By Mark Dance
“You’re not one of those foot-washing Baptists, are you?”
This sarcastic greeting came from behind a screen door in a Salt Lake City neighborhood several years ago.
I’d prepared myself for a less than cordial welcome in this door-to-door evangelistic effort. I figured I had it coming for all the cold receptions some evangelicals have rendered to Mormon missionaries over the years.
Still, I never saw the “foot-washing” comment coming. Come to think of it, I’d never washed anyone’s feet, nor had I a desire to.
There are some Baptists who prioritize foot-washing as an act of service and humility. My particular “brand” of Baptists leans more toward fried chicken and gift cards.
I’m open to change, however, so I did a little more research and found Jesus was not only a foot washer, but He also required His leaders to do the same (John 13).
On the night before the crucifixion, Jesus shared the Passover feast with His disciples. As the meal was served, Jesus took off His outer coat and brought a towel and basin of water to the twelve disciples and washed their feet.
Peter’s immediate objections were met with a kind, “What I am doing you don’t understand now…” Peter’s second objection was stronger, as was Jesus’ reply: “I have given you an example that you also should do just as I have done for you. I assure you: A slave is not greater than his master” (verses 15-16).
Am I Better Than Jesus?
I reluctantly came to a harsh conclusion. If I’m too good to wash feet, I must think I’m better than Jesus.
A few months later I tried it on my deacons, which, honestly, was awkward… especially when some started crying. But that awkwardness was part of the deep work of love and humility Jesus intended His front-line leaders to experience.
A few years later, I began a pastorate in a church with six other pastors on staff. I washed their feet on our first staff retreat, which kicked off one of the most rewarding seasons of my ministry.
Foot washing becomes less awkward each time I do it, which is rarely. Although it’s lost its original practical benefit, the underlying principle of servant leadership is as practical as ever.
Servant leaders put others before themselves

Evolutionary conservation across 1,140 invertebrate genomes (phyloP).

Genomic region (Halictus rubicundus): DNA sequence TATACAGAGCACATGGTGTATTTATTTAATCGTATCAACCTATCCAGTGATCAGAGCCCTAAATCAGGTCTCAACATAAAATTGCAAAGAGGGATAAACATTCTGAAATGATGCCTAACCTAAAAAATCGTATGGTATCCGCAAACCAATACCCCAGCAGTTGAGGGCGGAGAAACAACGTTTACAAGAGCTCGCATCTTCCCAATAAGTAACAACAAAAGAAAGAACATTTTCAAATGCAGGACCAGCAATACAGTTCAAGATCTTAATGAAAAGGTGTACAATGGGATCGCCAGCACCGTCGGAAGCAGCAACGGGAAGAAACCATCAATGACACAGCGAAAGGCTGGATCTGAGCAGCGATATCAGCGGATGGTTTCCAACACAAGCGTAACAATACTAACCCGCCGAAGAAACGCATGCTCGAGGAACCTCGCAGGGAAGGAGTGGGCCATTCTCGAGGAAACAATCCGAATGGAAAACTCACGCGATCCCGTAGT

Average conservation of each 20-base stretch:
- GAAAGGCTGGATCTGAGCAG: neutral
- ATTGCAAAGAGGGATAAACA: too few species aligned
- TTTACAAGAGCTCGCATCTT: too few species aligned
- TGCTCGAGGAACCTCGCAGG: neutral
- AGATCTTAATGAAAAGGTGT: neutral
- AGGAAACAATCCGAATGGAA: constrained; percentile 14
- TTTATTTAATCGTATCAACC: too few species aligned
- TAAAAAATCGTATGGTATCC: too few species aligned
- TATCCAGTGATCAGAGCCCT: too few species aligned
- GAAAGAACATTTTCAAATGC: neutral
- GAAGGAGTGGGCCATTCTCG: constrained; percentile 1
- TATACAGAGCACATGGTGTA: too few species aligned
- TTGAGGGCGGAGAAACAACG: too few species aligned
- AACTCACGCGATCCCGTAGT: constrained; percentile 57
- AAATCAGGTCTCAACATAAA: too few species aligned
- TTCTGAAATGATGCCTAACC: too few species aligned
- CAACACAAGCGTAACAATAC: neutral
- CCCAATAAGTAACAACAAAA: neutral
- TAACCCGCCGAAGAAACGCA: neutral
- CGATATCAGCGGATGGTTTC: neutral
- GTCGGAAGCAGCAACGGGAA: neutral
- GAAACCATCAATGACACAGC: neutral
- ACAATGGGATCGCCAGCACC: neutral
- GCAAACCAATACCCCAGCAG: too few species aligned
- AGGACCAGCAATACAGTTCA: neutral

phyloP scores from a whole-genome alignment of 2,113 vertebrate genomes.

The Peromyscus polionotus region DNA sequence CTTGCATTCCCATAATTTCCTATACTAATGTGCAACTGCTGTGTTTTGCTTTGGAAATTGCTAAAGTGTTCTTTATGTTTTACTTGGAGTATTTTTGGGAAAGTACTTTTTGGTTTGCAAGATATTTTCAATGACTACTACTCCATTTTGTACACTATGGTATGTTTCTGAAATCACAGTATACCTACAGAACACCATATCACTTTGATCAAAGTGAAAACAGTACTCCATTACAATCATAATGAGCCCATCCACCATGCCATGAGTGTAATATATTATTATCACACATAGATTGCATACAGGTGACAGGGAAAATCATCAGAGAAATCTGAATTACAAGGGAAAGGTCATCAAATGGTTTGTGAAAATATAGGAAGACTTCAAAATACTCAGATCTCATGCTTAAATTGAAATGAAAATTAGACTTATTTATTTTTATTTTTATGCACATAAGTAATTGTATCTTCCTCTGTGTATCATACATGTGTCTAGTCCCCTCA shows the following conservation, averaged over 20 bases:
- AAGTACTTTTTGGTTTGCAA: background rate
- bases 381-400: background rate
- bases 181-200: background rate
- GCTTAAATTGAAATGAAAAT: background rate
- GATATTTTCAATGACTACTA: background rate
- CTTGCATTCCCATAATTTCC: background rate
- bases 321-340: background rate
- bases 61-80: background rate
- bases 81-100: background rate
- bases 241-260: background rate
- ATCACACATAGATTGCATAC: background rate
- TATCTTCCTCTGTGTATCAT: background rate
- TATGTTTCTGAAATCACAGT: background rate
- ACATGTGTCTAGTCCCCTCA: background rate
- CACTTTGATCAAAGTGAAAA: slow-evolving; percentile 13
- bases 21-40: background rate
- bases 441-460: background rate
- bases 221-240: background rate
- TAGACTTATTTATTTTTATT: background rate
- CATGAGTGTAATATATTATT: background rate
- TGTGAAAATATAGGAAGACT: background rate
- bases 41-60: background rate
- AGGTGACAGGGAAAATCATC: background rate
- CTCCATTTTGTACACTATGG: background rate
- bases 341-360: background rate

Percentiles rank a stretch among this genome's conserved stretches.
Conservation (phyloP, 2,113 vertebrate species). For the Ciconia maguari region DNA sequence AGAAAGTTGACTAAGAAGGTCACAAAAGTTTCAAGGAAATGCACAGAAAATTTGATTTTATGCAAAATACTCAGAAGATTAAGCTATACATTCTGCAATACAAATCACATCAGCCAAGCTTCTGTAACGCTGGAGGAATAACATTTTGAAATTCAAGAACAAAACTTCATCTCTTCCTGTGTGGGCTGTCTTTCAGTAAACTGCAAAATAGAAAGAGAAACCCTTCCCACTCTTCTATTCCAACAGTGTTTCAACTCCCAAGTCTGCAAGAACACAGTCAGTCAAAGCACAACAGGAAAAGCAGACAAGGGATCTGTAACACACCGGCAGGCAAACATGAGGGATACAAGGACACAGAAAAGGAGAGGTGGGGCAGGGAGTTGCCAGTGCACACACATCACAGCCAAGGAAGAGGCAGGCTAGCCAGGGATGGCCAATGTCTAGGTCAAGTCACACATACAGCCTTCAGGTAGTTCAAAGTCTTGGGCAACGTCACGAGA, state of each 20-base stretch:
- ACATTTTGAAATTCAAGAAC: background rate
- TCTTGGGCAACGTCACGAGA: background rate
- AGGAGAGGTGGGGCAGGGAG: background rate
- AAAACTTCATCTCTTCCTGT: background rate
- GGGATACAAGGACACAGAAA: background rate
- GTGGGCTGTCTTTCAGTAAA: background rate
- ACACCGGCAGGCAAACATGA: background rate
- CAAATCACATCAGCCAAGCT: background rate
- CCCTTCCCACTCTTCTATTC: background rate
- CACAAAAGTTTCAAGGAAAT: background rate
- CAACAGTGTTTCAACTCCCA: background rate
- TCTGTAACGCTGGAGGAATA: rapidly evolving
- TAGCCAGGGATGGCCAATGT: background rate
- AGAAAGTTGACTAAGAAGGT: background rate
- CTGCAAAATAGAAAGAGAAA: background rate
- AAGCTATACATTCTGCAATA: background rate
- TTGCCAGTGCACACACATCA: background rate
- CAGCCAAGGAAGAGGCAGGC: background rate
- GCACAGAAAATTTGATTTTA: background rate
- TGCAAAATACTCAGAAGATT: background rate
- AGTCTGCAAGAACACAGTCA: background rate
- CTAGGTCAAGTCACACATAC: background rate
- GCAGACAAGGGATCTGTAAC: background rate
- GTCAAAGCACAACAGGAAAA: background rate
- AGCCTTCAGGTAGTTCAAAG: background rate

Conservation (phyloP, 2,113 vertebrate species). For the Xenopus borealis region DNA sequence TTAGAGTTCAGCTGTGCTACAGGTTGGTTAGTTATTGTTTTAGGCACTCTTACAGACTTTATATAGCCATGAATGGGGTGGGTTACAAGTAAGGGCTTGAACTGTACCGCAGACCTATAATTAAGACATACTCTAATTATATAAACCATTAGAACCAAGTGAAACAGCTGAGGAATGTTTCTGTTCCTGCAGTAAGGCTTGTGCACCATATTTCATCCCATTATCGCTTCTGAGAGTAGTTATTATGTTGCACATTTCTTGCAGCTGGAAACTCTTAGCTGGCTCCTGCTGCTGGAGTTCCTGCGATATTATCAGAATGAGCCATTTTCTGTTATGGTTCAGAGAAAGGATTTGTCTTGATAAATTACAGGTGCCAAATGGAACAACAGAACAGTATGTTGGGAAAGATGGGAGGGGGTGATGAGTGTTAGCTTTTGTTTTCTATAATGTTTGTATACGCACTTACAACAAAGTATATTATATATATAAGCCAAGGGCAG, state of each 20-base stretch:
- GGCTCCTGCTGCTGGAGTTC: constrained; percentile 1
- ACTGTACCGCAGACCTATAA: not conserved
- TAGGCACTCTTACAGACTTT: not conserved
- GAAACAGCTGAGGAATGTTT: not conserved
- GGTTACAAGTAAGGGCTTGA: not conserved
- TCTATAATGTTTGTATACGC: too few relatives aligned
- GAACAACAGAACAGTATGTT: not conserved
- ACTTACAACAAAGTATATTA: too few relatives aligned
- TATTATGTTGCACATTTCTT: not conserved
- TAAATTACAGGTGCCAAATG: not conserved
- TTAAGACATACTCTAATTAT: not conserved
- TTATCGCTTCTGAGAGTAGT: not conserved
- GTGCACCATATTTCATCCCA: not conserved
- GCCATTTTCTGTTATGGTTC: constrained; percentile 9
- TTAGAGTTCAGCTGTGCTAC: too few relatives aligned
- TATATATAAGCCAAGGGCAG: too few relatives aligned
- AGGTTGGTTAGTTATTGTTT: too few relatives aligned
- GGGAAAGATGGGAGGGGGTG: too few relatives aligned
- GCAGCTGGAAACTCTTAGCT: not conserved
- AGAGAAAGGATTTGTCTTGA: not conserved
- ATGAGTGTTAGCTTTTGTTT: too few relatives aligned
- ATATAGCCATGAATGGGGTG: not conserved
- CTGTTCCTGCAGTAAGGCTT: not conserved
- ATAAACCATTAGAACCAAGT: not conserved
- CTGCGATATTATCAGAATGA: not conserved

This supper was just a few hours before an intense night of prayer, followed by a betrayal, several desertions, denials, trials, beatings, and an unthinkable death. However, instead of focusing on Himself, Jesus focused on the needs of His disciples.
Jesus’ leadership team was no dream team as they would soon fall asleep or run away in His greatest hours of need. Eventually, their failures were met with grace instead of guilt, which led to a loyalty that even the threat of certain death couldn’t dissuade.
Servant leaders will get their hands dirty
My immediate response to my new Mormon acquaintance was that I’d never washed anyone’s feet. Of course, this defensive response was a self-incriminating testimony against myself.
Long before the days of pavement and closed-toe shoes, people’s feet got filthy as they walked. It was typical for people to wash their own feet. However, it was common in more formal or affluent settings to have a servant do it for them.
Jesus told the apostles to serve like slaves. Paul intentionally referred to himself as a “slave.”
Servant leaders are not too proud to kneel
In Leonardo da Vinci’s “Last Supper” painting, Jesus and His disciples are seated western style. This is unlikely since meals at that time were shared on the floor.
Regardless of how they were seated, Jesus was certainly in a prostrated position to not only wash but also dry the disciples’ feet. They’d never seen a rabbi do that.
Have the leaders you serve with seen that level of humility yet?
Since that day, I’ve presented monogrammed hand towels at every ordination service I’ve led. This reminds deacons and pastors alike that we’re humble servants of the Lord and His bride, the Church.
I was recently blessed to hear that deacons from one of my former churches had turned a regular deacons’ meeting into a foot-washing service. I guess we really are “foot-washing Baptists” after all.
After serving as a pastor for 28 years, Mark is now the director of pastoral wellness for Guidestone Financial Resources. He frequently speaks at churches, conferences, and retreats—often with his wife Janet. Read more from him at MarkDance.net.